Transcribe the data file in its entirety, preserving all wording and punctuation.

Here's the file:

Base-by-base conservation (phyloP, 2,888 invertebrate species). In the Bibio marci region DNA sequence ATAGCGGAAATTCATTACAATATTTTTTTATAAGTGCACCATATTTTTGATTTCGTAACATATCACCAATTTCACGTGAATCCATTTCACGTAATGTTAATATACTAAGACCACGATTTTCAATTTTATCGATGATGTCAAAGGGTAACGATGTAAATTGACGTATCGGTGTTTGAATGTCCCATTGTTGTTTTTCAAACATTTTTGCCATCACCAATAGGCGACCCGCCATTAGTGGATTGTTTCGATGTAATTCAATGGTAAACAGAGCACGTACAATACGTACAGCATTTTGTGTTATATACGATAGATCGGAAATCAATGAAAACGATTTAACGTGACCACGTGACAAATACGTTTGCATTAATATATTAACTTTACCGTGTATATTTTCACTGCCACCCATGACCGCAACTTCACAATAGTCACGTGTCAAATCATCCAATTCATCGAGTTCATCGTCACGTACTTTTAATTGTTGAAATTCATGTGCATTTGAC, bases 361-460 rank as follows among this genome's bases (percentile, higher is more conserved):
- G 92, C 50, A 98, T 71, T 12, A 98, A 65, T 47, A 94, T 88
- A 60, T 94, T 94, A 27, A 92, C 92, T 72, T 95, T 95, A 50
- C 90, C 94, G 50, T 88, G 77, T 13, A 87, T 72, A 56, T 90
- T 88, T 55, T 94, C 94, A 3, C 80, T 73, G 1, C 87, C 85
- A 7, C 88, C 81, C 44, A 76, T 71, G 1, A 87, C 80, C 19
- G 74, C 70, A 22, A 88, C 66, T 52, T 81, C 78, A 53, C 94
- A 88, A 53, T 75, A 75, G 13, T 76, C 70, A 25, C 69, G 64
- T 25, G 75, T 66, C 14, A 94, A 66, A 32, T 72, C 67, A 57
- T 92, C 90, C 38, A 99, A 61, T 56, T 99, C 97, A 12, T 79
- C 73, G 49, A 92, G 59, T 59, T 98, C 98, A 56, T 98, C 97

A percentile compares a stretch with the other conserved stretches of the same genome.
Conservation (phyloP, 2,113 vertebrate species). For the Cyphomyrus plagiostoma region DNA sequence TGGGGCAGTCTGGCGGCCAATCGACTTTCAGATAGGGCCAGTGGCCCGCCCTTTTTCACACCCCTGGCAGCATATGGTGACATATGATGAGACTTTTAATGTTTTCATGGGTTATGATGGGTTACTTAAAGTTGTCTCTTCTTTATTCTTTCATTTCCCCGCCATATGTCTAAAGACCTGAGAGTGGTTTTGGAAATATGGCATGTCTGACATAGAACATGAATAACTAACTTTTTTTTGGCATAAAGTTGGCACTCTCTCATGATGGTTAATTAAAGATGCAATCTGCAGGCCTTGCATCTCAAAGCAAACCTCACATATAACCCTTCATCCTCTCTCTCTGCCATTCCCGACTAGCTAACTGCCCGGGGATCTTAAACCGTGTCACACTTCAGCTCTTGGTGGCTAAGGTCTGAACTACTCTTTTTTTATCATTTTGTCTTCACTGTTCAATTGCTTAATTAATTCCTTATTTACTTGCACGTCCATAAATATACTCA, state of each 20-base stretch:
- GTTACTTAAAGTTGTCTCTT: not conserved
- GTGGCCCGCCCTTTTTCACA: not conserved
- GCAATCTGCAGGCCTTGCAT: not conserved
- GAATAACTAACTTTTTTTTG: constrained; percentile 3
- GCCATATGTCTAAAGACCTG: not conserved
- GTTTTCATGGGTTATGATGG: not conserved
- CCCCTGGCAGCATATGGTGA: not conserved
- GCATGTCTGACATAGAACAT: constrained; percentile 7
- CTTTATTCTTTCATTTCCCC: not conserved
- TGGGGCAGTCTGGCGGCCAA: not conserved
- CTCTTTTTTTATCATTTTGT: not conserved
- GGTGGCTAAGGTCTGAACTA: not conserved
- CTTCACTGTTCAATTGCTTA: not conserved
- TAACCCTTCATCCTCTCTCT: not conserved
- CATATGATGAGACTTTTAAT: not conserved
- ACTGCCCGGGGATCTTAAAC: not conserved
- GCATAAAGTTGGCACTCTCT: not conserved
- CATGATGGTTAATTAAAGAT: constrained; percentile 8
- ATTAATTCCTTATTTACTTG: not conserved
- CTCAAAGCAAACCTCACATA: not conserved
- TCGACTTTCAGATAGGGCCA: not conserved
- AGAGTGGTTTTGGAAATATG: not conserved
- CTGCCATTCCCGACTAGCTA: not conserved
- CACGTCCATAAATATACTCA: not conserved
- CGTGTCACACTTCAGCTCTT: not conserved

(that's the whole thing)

Base-by-base conservation (phyloP, 2,888 invertebrate species). In the Bibio marci region DNA sequence ATAGCGGAAATTCATTACAATATTTTTTTATAAGTGCACCATATTTTTGATTTCGTAACATATCACCAATTTCACGTGAATCCATTTCACGTAATGTTAATATACTAAGACCACGATTTTCAATTTTATCGATGATGTCAAAGGGTAACGATGTAAATTGACGTATCGGTGTTTGAATGTCCCATTGTTGTTTTTCAAACATTTTTGCCATCACCAATAGGCGACCCGCCATTAGTGGATTGTTTCGATGTAATTCAATGGTAAACAGAGCACGTACAATACGTACAGCATTTTGTGTTATATACGATAGATCGGAAATCAATGAAAACGATTTAACGTGACCACGTGACAAATACGTTTGCATTAATATATTAACTTTACCGTGTATATTTTCACTGCCACCCATGACCGCAACTTCACAATAGTCACGTGTCAAATCATCCAATTCATCGAGTTCATCGTCACGTACTTTTAATTGTTGAAATTCATGTGCATTTGAC, bases 361-460 rank as follows among this genome's bases (percentile, higher is more conserved):
- G 92, C 50, A 98, T 71, T 12, A 98, A 65, T 47, A 94, T 88
- A 60, T 94, T 94, A 27, A 92, C 92, T 72, T 95, T 95, A 50
- C 90, C 94, G 50, T 88, G 77, T 13, A 87, T 72, A 56, T 90
- T 88, T 55, T 94, C 94, A 3, C 80, T 73, G 1, C 87, C 85
- A 7, C 88, C 81, C 44, A 76, T 71, G 1, A 87, C 80, C 19
- G 74, C 70, A 22, A 88, C 66, T 52, T 81, C 78, A 53, C 94
- A 88, A 53, T 75, A 75, G 13, T 76, C 70, A 25, C 69, G 64
- T 25, G 75, T 66, C 14, A 94, A 66, A 32, T 72, C 67, A 57
- T 92, C 90, C 38, A 99, A 61, T 56, T 99, C 97, A 12, T 79
- C 73, G 49, A 92, G 59, T 59, T 98, C 98, A 56, T 98, C 97

A percentile compares a stretch with the other conserved stretches of the same genome.
Conservation (phyloP, 2,113 vertebrate species). For the Cyphomyrus plagiostoma region DNA sequence TGGGGCAGTCTGGCGGCCAATCGACTTTCAGATAGGGCCAGTGGCCCGCCCTTTTTCACACCCCTGGCAGCATATGGTGACATATGATGAGACTTTTAATGTTTTCATGGGTTATGATGGGTTACTTAAAGTTGTCTCTTCTTTATTCTTTCATTTCCCCGCCATATGTCTAAAGACCTGAGAGTGGTTTTGGAAATATGGCATGTCTGACATAGAACATGAATAACTAACTTTTTTTTGGCATAAAGTTGGCACTCTCTCATGATGGTTAATTAAAGATGCAATCTGCAGGCCTTGCATCTCAAAGCAAACCTCACATATAACCCTTCATCCTCTCTCTCTGCCATTCCCGACTAGCTAACTGCCCGGGGATCTTAAACCGTGTCACACTTCAGCTCTTGGTGGCTAAGGTCTGAACTACTCTTTTTTTATCATTTTGTCTTCACTGTTCAATTGCTTAATTAATTCCTTATTTACTTGCACGTCCATAAATATACTCA, state of each 20-base stretch:
- GTTACTTAAAGTTGTCTCTT: not conserved
- GTGGCCCGCCCTTTTTCACA: not conserved
- GCAATCTGCAGGCCTTGCAT: not conserved
- GAATAACTAACTTTTTTTTG: constrained; percentile 3
- GCCATATGTCTAAAGACCTG: not conserved
- GTTTTCATGGGTTATGATGG: not conserved
- CCCCTGGCAGCATATGGTGA: not conserved
- GCATGTCTGACATAGAACAT: constrained; percentile 7
- CTTTATTCTTTCATTTCCCC: not conserved
- TGGGGCAGTCTGGCGGCCAA: not conserved
- CTCTTTTTTTATCATTTTGT: not conserved
- GGTGGCTAAGGTCTGAACTA: not conserved
- CTTCACTGTTCAATTGCTTA: not conserved
- TAACCCTTCATCCTCTCTCT: not conserved
- CATATGATGAGACTTTTAAT: not conserved
- ACTGCCCGGGGATCTTAAAC: not conserved
- GCATAAAGTTGGCACTCTCT: not conserved
- CATGATGGTTAATTAAAGAT: constrained; percentile 8
- ATTAATTCCTTATTTACTTG: not conserved
- CTCAAAGCAAACCTCACATA: not conserved
- TCGACTTTCAGATAGGGCCA: not conserved
- AGAGTGGTTTTGGAAATATG: not conserved
- CTGCCATTCCCGACTAGCTA: not conserved
- CACGTCCATAAATATACTCA: not conserved
- CGTGTCACACTTCAGCTCTT: not conserved